AUSTIN OSMAN SPARE
Austin Osman Spare (December 30, 1886 - May 15, 1956) was an English artist and magician.
He was the son of a London policeman. As a child, he showed an affinity for art, and he briefly attended evening classes at Lambeth Art School. At the age of 13, he left school to become an apprentice to a stained glass maker, Powell's of Whitefriars Street. During his teen years, his fascination for the occult grew apace, heavily influencing the work he produced. In May 1904 one of his drawings was exhibited at the annual Royal Academy exhibition in London, generating a storm of publicity for the young artist.
In October 1907 Spare exhibited his drawings at the Bruton Gallery in London. Critics likened his work to that of Aubrey Beardsley, but Spare's images were full of grotesque, sexualized human figures and magical symbols. These elements appealed to avant-garde London intellectuals, and brought him to the attention of Aleister Crowley. He became a Probationer of Crowley's order Argenteum Astrum ("Of the Silver Star") in July 1909, but was not initiated as a member, although he contributed four small drawings to Crowley's publication The Equinox. Crowley later characterized Spare as a "Black Brother", meaning that he did not approve of the goals of Spare's magical philosophy. His magical motto was Yihoveaum.
His iconoclasm, distaste for the props and symbolism of ceremonial magic and his aversion to moralism as well as his innovative use of sigilization served to distinguish his personal style of magic which his friend and associate Kenneth Grant called Zos Kia Cultus. Spare would later say that he learned much from a Mrs. Paterson, an elderly descendant of witches from Salem Village. His work text The Focus of Life includes a pencil drawing of her. He also spoke of and drew portraits of a spirit guide named Black Eagle who often appeared in the form of an Amerindian man.
In 1917, during World War I, Spare was conscripted into the British army, serving as a medical orderly of the Royal Army Medical Corps in London hospitals. He did not see active service, and was commissioned as an official War Artist in 1919. He visited the battlefields of France to record the work of the RAMC. Several of his works presently hang in the Imperial War Museum.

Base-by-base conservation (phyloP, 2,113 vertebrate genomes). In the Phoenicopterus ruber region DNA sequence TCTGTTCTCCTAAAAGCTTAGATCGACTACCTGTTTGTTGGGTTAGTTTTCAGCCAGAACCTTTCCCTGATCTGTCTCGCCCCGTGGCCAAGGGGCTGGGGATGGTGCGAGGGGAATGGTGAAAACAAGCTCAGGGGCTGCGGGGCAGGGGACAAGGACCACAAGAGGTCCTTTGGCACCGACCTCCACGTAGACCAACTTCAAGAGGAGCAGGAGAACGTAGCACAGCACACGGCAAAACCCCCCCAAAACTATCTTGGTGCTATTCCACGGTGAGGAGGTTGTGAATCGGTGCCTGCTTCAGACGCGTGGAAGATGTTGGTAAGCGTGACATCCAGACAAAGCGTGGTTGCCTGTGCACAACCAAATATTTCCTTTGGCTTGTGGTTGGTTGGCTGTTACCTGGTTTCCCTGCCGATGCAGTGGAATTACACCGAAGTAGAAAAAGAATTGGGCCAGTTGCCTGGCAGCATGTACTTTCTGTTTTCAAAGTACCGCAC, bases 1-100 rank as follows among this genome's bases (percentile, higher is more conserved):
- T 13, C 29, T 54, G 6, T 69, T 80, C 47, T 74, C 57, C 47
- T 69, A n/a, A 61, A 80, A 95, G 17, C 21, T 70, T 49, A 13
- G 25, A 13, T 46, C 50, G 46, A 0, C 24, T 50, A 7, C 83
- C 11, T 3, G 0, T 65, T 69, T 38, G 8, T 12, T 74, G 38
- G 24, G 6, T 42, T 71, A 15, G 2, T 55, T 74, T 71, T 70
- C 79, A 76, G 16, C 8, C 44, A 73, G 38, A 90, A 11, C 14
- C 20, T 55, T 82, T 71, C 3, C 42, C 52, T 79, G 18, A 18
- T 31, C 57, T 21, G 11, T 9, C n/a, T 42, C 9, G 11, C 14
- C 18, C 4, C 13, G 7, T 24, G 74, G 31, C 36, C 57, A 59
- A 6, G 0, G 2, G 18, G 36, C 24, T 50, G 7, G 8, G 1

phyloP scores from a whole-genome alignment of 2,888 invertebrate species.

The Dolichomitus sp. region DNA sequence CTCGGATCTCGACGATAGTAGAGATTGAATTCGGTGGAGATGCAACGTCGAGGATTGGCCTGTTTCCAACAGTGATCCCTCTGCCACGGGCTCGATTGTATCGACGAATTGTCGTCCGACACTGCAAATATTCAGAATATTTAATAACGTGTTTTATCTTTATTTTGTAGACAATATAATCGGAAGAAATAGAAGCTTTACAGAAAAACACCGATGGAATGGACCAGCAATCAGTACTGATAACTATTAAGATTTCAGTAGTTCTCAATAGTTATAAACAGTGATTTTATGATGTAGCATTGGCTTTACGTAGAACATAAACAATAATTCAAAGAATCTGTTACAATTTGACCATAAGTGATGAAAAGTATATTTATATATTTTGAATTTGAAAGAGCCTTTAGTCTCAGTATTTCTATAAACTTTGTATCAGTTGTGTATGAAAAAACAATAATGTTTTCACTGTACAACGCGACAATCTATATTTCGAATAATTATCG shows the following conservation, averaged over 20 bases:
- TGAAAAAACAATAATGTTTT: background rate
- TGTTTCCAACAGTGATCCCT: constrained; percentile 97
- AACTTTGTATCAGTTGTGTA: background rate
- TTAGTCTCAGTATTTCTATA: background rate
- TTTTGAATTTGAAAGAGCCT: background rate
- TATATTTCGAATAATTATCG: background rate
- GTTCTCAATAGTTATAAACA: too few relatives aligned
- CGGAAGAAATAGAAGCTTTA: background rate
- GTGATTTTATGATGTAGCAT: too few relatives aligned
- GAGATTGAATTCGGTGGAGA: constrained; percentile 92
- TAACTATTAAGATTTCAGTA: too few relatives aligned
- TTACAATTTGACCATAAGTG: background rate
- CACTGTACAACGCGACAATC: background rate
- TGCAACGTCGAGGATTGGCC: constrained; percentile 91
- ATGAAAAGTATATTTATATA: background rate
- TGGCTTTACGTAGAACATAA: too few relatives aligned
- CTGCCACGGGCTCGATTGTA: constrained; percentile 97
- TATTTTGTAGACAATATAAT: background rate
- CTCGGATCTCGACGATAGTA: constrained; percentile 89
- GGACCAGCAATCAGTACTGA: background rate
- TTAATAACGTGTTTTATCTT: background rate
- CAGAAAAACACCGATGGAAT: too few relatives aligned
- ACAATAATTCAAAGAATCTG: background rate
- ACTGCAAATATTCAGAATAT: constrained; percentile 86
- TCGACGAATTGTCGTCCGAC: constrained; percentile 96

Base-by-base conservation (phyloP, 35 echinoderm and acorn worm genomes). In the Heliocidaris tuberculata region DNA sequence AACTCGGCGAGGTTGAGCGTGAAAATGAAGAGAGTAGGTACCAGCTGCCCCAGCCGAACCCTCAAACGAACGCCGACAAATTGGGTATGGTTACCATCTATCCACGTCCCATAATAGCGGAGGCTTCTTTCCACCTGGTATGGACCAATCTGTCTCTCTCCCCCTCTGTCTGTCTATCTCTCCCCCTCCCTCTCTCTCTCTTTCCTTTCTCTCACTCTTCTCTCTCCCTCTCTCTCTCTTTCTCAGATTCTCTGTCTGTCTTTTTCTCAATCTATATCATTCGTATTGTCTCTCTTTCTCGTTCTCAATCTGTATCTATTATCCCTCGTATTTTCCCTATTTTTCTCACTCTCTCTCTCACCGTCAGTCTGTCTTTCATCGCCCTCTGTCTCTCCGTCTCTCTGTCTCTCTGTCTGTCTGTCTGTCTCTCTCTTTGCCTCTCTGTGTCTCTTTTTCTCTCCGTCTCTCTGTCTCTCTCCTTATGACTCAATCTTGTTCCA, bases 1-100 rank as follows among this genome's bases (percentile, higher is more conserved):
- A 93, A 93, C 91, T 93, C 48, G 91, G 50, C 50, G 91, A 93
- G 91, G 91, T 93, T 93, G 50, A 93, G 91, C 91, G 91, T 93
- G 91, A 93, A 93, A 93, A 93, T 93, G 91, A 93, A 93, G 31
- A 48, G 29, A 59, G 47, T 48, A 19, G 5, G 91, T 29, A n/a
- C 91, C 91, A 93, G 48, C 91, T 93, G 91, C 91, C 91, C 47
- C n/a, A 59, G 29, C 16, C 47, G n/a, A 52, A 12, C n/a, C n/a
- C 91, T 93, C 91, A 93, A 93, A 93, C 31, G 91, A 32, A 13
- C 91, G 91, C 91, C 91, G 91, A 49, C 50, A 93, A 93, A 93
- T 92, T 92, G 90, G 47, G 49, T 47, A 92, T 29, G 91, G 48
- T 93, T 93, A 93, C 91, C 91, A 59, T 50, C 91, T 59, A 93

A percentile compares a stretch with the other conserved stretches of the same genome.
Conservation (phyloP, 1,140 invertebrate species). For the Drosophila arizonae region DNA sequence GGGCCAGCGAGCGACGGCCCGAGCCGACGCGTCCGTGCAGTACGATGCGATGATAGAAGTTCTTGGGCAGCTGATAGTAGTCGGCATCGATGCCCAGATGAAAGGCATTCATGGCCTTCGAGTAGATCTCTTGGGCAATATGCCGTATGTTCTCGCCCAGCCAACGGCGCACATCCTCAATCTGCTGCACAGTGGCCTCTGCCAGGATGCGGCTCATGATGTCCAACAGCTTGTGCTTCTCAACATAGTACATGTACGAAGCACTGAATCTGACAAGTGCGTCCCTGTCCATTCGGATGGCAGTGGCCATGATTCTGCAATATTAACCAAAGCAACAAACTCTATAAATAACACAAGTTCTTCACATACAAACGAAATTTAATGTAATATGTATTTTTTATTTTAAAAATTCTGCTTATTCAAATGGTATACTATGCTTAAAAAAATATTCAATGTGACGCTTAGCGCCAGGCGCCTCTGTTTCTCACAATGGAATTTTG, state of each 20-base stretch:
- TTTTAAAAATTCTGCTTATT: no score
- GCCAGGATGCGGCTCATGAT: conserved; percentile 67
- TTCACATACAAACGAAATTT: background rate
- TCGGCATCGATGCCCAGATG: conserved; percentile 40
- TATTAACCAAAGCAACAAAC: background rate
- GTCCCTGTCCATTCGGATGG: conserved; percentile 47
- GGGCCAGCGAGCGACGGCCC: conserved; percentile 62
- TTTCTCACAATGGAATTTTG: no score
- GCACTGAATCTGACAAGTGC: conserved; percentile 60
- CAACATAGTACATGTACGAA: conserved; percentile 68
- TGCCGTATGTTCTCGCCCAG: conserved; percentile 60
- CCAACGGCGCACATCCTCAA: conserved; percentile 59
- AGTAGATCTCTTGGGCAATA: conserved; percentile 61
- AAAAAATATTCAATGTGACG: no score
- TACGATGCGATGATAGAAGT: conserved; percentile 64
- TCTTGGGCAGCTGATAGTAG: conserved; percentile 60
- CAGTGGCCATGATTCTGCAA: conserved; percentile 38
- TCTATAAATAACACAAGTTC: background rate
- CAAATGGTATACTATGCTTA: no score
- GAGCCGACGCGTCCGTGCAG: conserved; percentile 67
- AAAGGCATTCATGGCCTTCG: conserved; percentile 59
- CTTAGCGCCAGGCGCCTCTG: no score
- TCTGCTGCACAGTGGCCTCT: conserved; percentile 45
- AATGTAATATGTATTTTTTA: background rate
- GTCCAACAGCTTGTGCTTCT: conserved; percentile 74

Although regarded as an artist of considerable talent and good prospects, Spare lived a rather secluded life from the mid 1920s onwards, falling out of step with changing trends and influences in the broader art scene. He sold his unique work for low prices at irregular exhibitions held in his home studio and in South London pubs. Spare expressed contempt at the idea of selling his works at higher prices - an option he could easily have had available to him. He worked very quickly and often finished drawings in minutes.
SOME EXAMPLES OF HIS WORK
INTRODUCTION TO THE BOOK OF PLEASURE
by Kenneth Grant
Austin Osman Spare was born at Snowhill, London, in 1886. Apart from William Blake, John Martin, Aubrey Beardsley, Sidney Sime, and a mere handful of others, England has produced no artist to equal Spare for sheer ability and imaginative fecundity.
Spare was not only a graphic artist; he wrote four books on what he described as symbolic sorcery - The Book of Pleasure (1909-1913), The Focus of Life (1918-1921), Anathema of Zos (1924) and The Book of the Living Word of Zos (1951-1956), a collection of aphorisms and magical formulae which remains unpublished to this day.
Spare published some of his drawings in books such as Earth Inferno (1905), A Book of Satyrs (1907), and in periodicals; he also illustrated a few books by other writers, but the four works mentioned above are all that survives of his extensive occult researches. They trace the evolution and development of the curious system of sorcery with which he was preoccupied until his death in 1956. They were, however, mere punctuation marks, pauses, between the steady outflow of graphic work which he produced almost continuously during an obscure, outwardly uneventful and impoverished existence.